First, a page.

SEC Chairwoman Mary Jo White reaffirmed a company’s current cybersecurity disclosure obligations in response to an April 9, 2013, letter received from Senate Commerce Chairman Jay Rockefeller.4 In his letter, Chairman Rockefeller urged the SEC to “elevate [its] guidance,” noting that “investors deserve to know whether companies are effectively addressing their cybersecurity risks.” In response, Chairwoman White emphasized that “[e]xisting disclosure requirements … impose an obligation on public companies to disclose risks and events that a reasonable investor would consider material” and that “cybersecurity risks are among the factors a public company would consider in evaluating its disclosure obligations.”5 Chairwoman White also highlighted that cybersecurity risk “is a very important issue that is of increasing concern” and stated that the SEC “continues both to prioritize this important matter in its review of public company disclosures and to issue comments concerning cybersecurity.”

In its guidance, the SEC staff advises companies to disclose cybersecurity risks consistent with the Regulation S-K Item 503(c) requirements for risk factor disclosures generally, such that the disclosure provided must adequately describe the nature of the material risks and specify how each risk affects the company. The guidance proceeds to advise that appropriate disclosures may include the following:

  • Discussion of aspects of the registrant’s business or operations that give rise to material cybersecurity risks and the potential costs and consequences;
  • To the extent the registrant outsources functions that have material cybersecurity risks, description of those functions and how the registrant addresses those risks;
  • Description of cyber incidents experienced by the registrant that are individually, or in the aggregate, material, including a description of the costs and other consequences;
  • Risks related to cyber incidents that may remain undetected for an extended period; and
  • Description of relevant insurance coverage.6

Although the guidance does not add cybersecurity disclosure obligations, it is abundantly clear that failure to make adequate cybersecurity disclosures may subject a company to increased risk of enforcement actions and shareholder suits in the wake of a cybersecurity incident that hurts a company’s stock price.

The Five Tips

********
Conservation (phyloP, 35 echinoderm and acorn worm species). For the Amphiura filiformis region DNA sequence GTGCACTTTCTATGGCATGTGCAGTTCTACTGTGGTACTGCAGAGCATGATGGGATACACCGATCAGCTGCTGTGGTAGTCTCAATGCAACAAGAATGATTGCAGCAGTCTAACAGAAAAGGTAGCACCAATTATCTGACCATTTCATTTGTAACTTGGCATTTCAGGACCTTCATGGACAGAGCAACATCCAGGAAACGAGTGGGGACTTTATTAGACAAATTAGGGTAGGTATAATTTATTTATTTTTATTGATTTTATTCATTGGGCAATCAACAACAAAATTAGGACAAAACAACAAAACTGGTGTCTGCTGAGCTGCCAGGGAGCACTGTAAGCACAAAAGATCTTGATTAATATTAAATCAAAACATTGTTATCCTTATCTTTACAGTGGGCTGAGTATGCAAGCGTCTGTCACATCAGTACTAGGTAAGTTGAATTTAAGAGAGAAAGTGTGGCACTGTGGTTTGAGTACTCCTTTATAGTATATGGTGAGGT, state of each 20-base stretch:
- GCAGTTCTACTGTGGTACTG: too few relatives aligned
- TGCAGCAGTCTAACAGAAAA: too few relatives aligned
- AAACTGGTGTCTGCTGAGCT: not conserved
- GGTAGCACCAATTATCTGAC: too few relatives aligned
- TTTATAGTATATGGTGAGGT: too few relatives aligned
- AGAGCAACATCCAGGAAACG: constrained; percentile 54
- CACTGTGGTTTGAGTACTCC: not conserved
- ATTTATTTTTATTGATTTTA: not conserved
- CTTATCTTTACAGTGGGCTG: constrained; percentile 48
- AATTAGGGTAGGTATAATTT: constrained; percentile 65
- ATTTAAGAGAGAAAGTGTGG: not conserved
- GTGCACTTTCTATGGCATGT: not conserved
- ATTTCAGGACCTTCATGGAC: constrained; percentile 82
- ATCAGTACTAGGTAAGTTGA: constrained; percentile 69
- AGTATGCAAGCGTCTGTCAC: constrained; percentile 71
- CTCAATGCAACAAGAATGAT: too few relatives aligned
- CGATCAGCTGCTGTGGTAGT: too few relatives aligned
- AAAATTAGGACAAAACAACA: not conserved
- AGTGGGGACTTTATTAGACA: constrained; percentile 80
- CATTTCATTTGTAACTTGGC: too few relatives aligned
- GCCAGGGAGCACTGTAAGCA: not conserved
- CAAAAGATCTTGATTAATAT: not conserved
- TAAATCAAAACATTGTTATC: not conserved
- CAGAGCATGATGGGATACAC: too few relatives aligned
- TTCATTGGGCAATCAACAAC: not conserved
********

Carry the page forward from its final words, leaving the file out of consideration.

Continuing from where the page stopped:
The following five tips may assist companies in reviewing the adequacy of their existing cybersecurity disclosures based on the SEC’s disclosure guidance as well as comments issued to approximately 55 companies over the last two years.

1. Perform a cybersecurity risk asssessment. The SEC staff states in its guidance that it expects companies to evaluate their cybersecurity risks and take into account all available relevant information, including prior cyber incidents and the severity and frequency of those incidents as well as the adequacy of preventive actions taken to reduce cybersecurity risks in the context of the industry in which they operate and risks to that security, including threatened attacks of which they are aware. To facilitate adequate disclosures, companies should consider engaging in a thorough assessment concerning their current cybersecurity risk profile and the impact that a cybersecurity breach may have on the company’s business. In addition to positioning the company to provide adequate cybersecurity risk factor disclosures, the undertaking of a risk assessment is consistent with the National Institute of Standards and Technology’s recently released Preliminary Cybersecurity Framework.7 At a high level, it provides a framework for critical infrastructure organizations to achieve a grasp on their current cybersecurity risk profile and risk management practices and to identify gaps that should be addressed to progress toward a desired “target” state of cybersecurity risk management.8 Although the Cybersecurity Framework is voluntary, organizations are advised to keep in mind that creative class action plaintiffs (and even some regulators) may nevertheless assert that the Cybersecurity Framework provides a de facto standard for cybersecurity and risk management.

2. Consider disclosing prior — and potential — breaches. To the extent a company or one of its subsidiaries has suffered a reported or known cybersecurity event, the company should anticipate that the SEC may issue a comment letter if the event is not disclosed. The following comments are typical of what a company might expect to see: 

  • We note that [your subsidiary] announced on its website that a cyber attack occurred during which millions of user accounts were compromised. Please tell us what consideration you gave to including expanded disclosure consistent with the guidance provided by the Division of Corporation Finance's Disclosure Guidance Topic No. 2.